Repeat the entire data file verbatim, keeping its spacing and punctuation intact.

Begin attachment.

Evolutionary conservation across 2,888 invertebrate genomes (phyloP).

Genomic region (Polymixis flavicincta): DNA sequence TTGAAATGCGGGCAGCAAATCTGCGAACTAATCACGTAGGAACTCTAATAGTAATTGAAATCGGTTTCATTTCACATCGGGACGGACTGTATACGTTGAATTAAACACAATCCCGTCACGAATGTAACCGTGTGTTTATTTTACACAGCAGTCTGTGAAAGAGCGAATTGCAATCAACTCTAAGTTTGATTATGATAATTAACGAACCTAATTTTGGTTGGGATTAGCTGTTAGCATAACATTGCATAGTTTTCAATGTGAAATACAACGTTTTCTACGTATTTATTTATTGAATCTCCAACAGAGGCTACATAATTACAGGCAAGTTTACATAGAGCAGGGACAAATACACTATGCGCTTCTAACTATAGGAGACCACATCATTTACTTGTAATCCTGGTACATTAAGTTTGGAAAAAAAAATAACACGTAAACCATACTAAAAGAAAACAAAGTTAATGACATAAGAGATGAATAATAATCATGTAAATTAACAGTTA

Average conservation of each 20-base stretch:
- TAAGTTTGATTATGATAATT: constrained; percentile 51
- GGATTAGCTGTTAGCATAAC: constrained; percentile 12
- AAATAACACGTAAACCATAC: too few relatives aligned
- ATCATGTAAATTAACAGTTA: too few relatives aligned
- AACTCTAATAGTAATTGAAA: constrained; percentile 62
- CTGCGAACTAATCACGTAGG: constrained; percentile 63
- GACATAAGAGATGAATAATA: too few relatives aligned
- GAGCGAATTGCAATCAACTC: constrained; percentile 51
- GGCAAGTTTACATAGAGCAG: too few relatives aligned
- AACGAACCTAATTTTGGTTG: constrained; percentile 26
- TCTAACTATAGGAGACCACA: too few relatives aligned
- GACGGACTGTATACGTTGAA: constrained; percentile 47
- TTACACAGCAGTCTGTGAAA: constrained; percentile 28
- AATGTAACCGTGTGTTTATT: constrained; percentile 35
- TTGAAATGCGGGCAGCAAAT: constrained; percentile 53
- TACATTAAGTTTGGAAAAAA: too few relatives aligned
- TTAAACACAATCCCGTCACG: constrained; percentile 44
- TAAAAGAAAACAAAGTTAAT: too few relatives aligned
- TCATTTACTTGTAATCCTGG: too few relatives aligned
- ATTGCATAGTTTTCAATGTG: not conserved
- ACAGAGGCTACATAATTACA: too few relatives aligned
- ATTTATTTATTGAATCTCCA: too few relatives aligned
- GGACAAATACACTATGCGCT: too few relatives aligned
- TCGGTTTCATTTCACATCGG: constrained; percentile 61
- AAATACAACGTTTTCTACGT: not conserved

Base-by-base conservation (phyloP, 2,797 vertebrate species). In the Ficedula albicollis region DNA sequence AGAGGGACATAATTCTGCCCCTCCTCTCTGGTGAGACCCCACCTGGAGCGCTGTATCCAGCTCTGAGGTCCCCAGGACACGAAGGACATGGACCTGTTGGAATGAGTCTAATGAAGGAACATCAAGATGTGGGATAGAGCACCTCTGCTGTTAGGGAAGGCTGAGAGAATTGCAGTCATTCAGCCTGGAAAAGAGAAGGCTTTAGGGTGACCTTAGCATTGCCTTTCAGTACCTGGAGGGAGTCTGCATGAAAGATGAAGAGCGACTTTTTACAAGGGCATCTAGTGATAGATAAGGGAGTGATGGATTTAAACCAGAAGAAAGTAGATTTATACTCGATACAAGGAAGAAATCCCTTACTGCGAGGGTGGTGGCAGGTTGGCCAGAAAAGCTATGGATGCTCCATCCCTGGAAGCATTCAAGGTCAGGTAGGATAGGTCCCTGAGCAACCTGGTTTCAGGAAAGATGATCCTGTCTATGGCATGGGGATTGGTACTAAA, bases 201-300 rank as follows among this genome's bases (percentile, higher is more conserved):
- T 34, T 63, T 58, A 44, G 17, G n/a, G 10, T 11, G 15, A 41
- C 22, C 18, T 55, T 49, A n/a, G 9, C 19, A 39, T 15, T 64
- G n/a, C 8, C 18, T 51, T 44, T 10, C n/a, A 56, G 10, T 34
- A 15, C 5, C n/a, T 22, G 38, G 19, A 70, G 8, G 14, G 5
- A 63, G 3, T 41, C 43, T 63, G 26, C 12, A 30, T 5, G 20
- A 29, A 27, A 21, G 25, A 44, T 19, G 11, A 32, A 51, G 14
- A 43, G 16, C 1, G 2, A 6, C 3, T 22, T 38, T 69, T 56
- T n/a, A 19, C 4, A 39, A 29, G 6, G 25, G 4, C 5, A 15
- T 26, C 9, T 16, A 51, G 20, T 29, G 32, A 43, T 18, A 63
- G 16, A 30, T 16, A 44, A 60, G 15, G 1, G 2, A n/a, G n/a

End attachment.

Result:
Evolutionary conservation across 2,888 invertebrate genomes (phyloP).

Genomic region (Polymixis flavicincta): DNA sequence TTGAAATGCGGGCAGCAAATCTGCGAACTAATCACGTAGGAACTCTAATAGTAATTGAAATCGGTTTCATTTCACATCGGGACGGACTGTATACGTTGAATTAAACACAATCCCGTCACGAATGTAACCGTGTGTTTATTTTACACAGCAGTCTGTGAAAGAGCGAATTGCAATCAACTCTAAGTTTGATTATGATAATTAACGAACCTAATTTTGGTTGGGATTAGCTGTTAGCATAACATTGCATAGTTTTCAATGTGAAATACAACGTTTTCTACGTATTTATTTATTGAATCTCCAACAGAGGCTACATAATTACAGGCAAGTTTACATAGAGCAGGGACAAATACACTATGCGCTTCTAACTATAGGAGACCACATCATTTACTTGTAATCCTGGTACATTAAGTTTGGAAAAAAAAATAACACGTAAACCATACTAAAAGAAAACAAAGTTAATGACATAAGAGATGAATAATAATCATGTAAATTAACAGTTA

Average conservation of each 20-base stretch:
- TAAGTTTGATTATGATAATT: constrained; percentile 51
- GGATTAGCTGTTAGCATAAC: constrained; percentile 12
- AAATAACACGTAAACCATAC: too few relatives aligned
- ATCATGTAAATTAACAGTTA: too few relatives aligned
- AACTCTAATAGTAATTGAAA: constrained; percentile 62
- CTGCGAACTAATCACGTAGG: constrained; percentile 63
- GACATAAGAGATGAATAATA: too few relatives aligned
- GAGCGAATTGCAATCAACTC: constrained; percentile 51
- GGCAAGTTTACATAGAGCAG: too few relatives aligned
- AACGAACCTAATTTTGGTTG: constrained; percentile 26
- TCTAACTATAGGAGACCACA: too few relatives aligned
- GACGGACTGTATACGTTGAA: constrained; percentile 47
- TTACACAGCAGTCTGTGAAA: constrained; percentile 28
- AATGTAACCGTGTGTTTATT: constrained; percentile 35
- TTGAAATGCGGGCAGCAAAT: constrained; percentile 53
- TACATTAAGTTTGGAAAAAA: too few relatives aligned
- TTAAACACAATCCCGTCACG: constrained; percentile 44
- TAAAAGAAAACAAAGTTAAT: too few relatives aligned
- TCATTTACTTGTAATCCTGG: too few relatives aligned
- ATTGCATAGTTTTCAATGTG: not conserved
- ACAGAGGCTACATAATTACA: too few relatives aligned
- ATTTATTTATTGAATCTCCA: too few relatives aligned
- GGACAAATACACTATGCGCT: too few relatives aligned
- TCGGTTTCATTTCACATCGG: constrained; percentile 61
- AAATACAACGTTTTCTACGT: not conserved

Base-by-base conservation (phyloP, 2,797 vertebrate species). In the Ficedula albicollis region DNA sequence AGAGGGACATAATTCTGCCCCTCCTCTCTGGTGAGACCCCACCTGGAGCGCTGTATCCAGCTCTGAGGTCCCCAGGACACGAAGGACATGGACCTGTTGGAATGAGTCTAATGAAGGAACATCAAGATGTGGGATAGAGCACCTCTGCTGTTAGGGAAGGCTGAGAGAATTGCAGTCATTCAGCCTGGAAAAGAGAAGGCTTTAGGGTGACCTTAGCATTGCCTTTCAGTACCTGGAGGGAGTCTGCATGAAAGATGAAGAGCGACTTTTTACAAGGGCATCTAGTGATAGATAAGGGAGTGATGGATTTAAACCAGAAGAAAGTAGATTTATACTCGATACAAGGAAGAAATCCCTTACTGCGAGGGTGGTGGCAGGTTGGCCAGAAAAGCTATGGATGCTCCATCCCTGGAAGCATTCAAGGTCAGGTAGGATAGGTCCCTGAGCAACCTGGTTTCAGGAAAGATGATCCTGTCTATGGCATGGGGATTGGTACTAAA, bases 201-300 rank as follows among this genome's bases (percentile, higher is more conserved):
- T 34, T 63, T 58, A 44, G 17, G n/a, G 10, T 11, G 15, A 41
- C 22, C 18, T 55, T 49, A n/a, G 9, C 19, A 39, T 15, T 64
- G n/a, C 8, C 18, T 51, T 44, T 10, C n/a, A 56, G 10, T 34
- A 15, C 5, C n/a, T 22, G 38, G 19, A 70, G 8, G 14, G 5
- A 63, G 3, T 41, C 43, T 63, G 26, C 12, A 30, T 5, G 20
- A 29, A 27, A 21, G 25, A 44, T 19, G 11, A 32, A 51, G 14
- A 43, G 16, C 1, G 2, A 6, C 3, T 22, T 38, T 69, T 56
- T n/a, A 19, C 4, A 39, A 29, G 6, G 25, G 4, C 5, A 15
- T 26, C 9, T 16, A 51, G 20, T 29, G 32, A 43, T 18, A 63
- G 16, A 30, T 16, A 44, A 60, G 15, G 1, G 2, A n/a, G n/a